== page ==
Prime Minister Dr the Right Honourable Keith Mitchell has expressed concern for the wellbeing of the nation’s students who were left unsupervised when some teachers were engaged in protest action.
In the continuing clamour for the immediate payment of the 4% salary increase due to them and other public officers for 2021, some teachers engaged in a sick-out this week, leaving students in an unsupervised environment and forcing parents to make hasty arrangements for pick-up.
Speaking to members of the media on Thursday, during his latest media engagement, Dr Mitchell said, while he has no issue with the teachers seeking their increases, the approach being taken, could have serious repercussions. The Prime Minister said, “I don’t believe any serious person, who is concerned about our children’s welfare, would want to create a situation where our students will be unsupervised and can become victims of their circumstances.”
He said it is alarming that the teachers received instructions from their leadership, not to tell students that there would be a sick-out. “In other words, let the students come to school and then tell them they have to go home at midday. You and I know, that has consequences. The parents may have gone to work and that child may be left unattended. You know the society we are in, there are pedophiles out there and young children may find themselves in compromising positions; that’s a problem, no parental supervision, no guidance, anything can happen,” he said.
The Prime Minister shared a story related to him by a grandparent, whose young grandchild walked home alone from school and waited alone at home until an adult arrived. That, according to the Prime Minister, is frightening and he issued an appeal to teachers and their union leadership. “I am therefore calling on the leadership of the Grenada Union of Teachers to have a sense of fairness and concern for the welfare of the students. Government does not have a problem with your demand for your 4% increase, it is your right, but we must also be concerned about the well-being of our children. Leadership should not lead us into doing something irresponsible,” he said to members of the media.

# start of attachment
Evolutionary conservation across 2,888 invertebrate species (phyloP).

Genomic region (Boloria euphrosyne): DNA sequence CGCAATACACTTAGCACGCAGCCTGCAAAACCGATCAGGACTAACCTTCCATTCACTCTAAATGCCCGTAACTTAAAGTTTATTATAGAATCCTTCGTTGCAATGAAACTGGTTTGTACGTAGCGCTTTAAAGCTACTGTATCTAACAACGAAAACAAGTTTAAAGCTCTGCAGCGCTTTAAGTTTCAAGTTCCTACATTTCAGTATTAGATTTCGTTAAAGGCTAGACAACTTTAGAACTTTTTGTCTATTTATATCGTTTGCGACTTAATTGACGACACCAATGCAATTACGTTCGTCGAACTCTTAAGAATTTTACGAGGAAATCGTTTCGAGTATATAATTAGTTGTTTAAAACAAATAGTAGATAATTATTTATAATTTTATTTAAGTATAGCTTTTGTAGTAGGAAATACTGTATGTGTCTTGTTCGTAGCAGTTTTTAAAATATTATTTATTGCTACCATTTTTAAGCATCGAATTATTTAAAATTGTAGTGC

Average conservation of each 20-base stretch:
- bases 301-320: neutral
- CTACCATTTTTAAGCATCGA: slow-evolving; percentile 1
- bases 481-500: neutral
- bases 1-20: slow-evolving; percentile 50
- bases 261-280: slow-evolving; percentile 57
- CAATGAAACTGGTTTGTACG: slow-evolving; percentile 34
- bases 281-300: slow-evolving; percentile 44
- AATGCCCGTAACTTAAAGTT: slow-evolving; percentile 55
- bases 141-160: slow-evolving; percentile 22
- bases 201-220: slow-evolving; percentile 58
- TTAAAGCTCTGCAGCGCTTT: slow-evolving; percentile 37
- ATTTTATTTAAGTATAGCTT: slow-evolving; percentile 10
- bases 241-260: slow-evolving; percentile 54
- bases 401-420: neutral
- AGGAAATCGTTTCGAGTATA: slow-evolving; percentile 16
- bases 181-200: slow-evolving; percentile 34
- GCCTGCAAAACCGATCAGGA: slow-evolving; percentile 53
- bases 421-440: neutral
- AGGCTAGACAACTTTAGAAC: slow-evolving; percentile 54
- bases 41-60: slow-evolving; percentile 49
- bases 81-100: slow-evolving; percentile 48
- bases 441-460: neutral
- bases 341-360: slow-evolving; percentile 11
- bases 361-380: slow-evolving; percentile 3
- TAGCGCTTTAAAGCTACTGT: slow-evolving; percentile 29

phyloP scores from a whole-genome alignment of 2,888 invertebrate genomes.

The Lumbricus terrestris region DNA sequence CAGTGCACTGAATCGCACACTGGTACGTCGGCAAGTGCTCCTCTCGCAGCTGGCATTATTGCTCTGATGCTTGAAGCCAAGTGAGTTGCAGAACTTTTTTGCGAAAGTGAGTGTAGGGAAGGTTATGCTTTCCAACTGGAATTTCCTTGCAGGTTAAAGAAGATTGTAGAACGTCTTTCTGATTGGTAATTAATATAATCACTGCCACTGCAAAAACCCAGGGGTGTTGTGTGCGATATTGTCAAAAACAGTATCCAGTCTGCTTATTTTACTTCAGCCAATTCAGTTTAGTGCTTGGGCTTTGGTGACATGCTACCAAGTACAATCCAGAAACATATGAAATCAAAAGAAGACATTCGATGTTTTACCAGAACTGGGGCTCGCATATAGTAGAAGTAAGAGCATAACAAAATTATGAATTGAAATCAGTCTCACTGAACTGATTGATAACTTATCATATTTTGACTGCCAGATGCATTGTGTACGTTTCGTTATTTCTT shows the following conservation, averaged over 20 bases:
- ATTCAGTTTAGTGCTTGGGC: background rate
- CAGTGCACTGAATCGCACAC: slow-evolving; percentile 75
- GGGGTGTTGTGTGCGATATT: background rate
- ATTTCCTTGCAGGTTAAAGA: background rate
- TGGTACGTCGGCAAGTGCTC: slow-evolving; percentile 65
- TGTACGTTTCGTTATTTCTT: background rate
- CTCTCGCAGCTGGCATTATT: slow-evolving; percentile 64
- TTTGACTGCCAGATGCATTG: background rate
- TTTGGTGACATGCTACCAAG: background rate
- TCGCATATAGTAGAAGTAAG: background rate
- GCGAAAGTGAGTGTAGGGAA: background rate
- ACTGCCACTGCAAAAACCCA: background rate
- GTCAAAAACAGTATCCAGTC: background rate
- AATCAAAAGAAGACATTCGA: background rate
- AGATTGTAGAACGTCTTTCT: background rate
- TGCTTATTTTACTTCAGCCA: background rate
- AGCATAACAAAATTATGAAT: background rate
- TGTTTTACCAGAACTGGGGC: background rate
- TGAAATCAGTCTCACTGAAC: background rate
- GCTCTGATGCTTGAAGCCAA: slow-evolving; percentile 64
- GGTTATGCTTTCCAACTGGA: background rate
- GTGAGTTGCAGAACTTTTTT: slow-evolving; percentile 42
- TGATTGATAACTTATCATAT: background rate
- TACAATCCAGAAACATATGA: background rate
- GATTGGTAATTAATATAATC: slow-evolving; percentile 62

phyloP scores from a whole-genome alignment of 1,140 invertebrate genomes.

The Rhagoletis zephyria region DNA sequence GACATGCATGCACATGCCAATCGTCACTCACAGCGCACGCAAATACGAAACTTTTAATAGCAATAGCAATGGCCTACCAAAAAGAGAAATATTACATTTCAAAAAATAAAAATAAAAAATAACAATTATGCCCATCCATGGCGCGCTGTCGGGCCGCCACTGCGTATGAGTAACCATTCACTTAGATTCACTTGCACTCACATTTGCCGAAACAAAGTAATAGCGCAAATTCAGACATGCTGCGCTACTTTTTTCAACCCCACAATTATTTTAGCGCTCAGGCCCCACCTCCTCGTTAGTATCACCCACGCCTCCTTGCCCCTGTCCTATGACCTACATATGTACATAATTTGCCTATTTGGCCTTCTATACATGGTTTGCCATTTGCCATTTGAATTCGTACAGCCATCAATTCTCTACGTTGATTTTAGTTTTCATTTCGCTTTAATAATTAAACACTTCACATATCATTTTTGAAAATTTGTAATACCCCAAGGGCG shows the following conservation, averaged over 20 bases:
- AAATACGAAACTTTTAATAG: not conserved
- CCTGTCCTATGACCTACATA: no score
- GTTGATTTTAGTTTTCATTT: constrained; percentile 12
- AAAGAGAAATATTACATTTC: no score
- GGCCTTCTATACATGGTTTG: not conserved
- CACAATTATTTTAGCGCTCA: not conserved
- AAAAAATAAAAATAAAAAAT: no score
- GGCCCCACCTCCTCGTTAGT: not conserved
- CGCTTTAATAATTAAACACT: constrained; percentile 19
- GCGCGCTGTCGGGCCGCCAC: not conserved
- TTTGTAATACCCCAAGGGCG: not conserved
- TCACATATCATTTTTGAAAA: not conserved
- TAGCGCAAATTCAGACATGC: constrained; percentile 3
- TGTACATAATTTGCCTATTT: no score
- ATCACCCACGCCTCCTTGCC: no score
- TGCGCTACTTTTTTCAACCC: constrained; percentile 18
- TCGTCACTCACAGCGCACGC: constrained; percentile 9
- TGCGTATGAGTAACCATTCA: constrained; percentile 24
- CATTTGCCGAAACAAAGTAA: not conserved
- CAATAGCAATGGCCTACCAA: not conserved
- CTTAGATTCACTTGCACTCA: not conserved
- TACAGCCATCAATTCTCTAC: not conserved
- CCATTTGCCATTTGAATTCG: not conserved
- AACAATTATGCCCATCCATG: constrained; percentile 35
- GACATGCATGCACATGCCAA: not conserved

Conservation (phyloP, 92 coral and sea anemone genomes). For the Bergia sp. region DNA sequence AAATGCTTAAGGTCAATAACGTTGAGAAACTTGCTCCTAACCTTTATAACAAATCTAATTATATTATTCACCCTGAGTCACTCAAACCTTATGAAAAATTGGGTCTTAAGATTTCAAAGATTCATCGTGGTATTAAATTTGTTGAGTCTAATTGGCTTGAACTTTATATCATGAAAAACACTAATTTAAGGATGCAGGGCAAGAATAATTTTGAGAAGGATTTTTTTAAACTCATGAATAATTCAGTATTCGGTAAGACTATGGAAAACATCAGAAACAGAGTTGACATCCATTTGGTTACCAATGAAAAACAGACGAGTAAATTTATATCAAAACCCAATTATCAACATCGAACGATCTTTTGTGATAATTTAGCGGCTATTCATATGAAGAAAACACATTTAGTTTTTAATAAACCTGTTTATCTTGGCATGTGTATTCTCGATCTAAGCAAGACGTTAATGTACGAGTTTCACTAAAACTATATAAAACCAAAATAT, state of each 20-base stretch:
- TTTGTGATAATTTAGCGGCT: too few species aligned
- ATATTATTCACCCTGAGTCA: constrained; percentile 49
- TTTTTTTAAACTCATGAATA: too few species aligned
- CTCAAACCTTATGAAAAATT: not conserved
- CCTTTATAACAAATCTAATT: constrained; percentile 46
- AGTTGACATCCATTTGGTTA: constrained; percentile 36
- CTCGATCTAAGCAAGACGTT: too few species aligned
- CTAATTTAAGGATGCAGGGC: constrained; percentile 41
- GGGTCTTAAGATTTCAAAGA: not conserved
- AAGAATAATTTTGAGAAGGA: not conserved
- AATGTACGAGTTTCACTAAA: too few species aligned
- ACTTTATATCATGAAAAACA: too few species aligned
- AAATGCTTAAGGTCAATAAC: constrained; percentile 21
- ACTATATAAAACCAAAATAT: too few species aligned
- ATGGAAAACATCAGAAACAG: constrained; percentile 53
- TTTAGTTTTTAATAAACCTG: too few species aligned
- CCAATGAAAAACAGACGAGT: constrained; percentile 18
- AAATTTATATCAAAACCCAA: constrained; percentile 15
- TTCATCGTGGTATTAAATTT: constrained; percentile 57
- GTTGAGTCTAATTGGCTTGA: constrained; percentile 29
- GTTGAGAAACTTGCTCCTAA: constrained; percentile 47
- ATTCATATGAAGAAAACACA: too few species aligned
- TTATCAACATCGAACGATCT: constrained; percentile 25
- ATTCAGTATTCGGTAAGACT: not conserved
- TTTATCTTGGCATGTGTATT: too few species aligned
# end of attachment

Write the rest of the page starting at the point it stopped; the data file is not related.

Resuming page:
The Prime Minister added that this call should not only come from him but from every parent and every community leader who should be similarly concerned. “I ask where are the voices of the churches in that respect. We are not talking about the 4%, we are not asking anyone to get involved in political issues. What we are talking about is the welfare of our children and the stability of our education system. We are ready to meet with interested parties who are concerned to determine how we go forward,” Dr Mitchell stated.
The Prime Minister has reiterated Government’s commitment to honour its obligation to pay the 4% increase, but he said it must be done at a time when the revenue earnings can facilitate the increased public sector wage bill. Government remains committed to meeting with the trade unions quarterly, to review the country’s fiscal situation to collectively determine when the level of revenue collection can accommodate the salary increases.
Meanwhile, the Prime Minister stated that there is absolutely no comparison between Government’s inability to pay the 4% increase to public officers now, and the country’s contribution of $1 million to the Government and people of St Vincent and the Grenadines, following the eruption of the La Soufriere volcano.
He said, “Some people are saying if you can find $1 million to give to St Vincent, you can find a million every month to give public officers. It is unfortunate that anyone would use help for our brothers and sisters in St Vincent, who are in desperate shape, as a basis to support the claim for public officers to get the increase at this time. When we were flat on the ground after Hurricane Ivan, they had their own troubles; the Government there had increases that they wanted to give their own public servants, but they gave to Grenada. I remember too, St Vincent and all the other OECS countries pooling their resources together to make Grenada’s contribution to the OECS Secretariat; that’s almost $2 million per year and they collectively took up the slack. They all made a direct financial contribution; it is our time now to return the favour.”
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